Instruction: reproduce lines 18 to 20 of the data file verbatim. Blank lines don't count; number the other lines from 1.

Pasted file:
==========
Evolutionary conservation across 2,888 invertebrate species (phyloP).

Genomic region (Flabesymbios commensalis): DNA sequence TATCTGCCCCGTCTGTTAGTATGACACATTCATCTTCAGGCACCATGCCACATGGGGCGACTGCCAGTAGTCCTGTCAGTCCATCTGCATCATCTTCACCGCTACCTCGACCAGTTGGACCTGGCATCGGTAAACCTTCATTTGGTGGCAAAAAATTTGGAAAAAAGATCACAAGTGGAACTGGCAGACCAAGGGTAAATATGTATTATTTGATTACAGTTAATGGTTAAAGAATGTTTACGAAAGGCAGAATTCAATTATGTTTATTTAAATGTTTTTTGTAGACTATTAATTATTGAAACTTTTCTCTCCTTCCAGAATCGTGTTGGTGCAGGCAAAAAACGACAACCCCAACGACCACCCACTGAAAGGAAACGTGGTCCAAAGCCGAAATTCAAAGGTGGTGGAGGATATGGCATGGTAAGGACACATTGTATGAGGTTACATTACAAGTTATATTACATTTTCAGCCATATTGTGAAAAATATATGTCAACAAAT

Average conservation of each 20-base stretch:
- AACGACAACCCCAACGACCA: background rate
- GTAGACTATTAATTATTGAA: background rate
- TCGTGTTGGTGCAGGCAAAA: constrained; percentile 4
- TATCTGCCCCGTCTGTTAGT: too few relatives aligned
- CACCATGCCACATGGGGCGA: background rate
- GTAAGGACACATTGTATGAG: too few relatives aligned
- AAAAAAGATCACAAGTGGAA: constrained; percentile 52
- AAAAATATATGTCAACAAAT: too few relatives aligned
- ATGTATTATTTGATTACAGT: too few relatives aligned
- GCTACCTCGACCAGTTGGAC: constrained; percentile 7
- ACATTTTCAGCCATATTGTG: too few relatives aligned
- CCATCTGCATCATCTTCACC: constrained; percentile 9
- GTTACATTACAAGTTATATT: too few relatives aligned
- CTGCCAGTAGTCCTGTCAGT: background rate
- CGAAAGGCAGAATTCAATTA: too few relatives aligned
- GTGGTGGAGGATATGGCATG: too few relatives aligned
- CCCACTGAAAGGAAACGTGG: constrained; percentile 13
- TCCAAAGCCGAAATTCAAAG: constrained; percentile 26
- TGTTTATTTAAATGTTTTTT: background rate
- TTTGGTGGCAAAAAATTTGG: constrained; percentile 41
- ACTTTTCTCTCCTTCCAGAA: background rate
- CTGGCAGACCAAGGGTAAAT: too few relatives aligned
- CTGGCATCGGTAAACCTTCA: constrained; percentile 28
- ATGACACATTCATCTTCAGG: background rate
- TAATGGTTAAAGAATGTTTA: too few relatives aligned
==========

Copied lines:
- CGAAAGGCAGAATTCAATTA: too few relatives aligned
- GTGGTGGAGGATATGGCATG: too few relatives aligned
- CCCACTGAAAGGAAACGTGG: constrained; percentile 13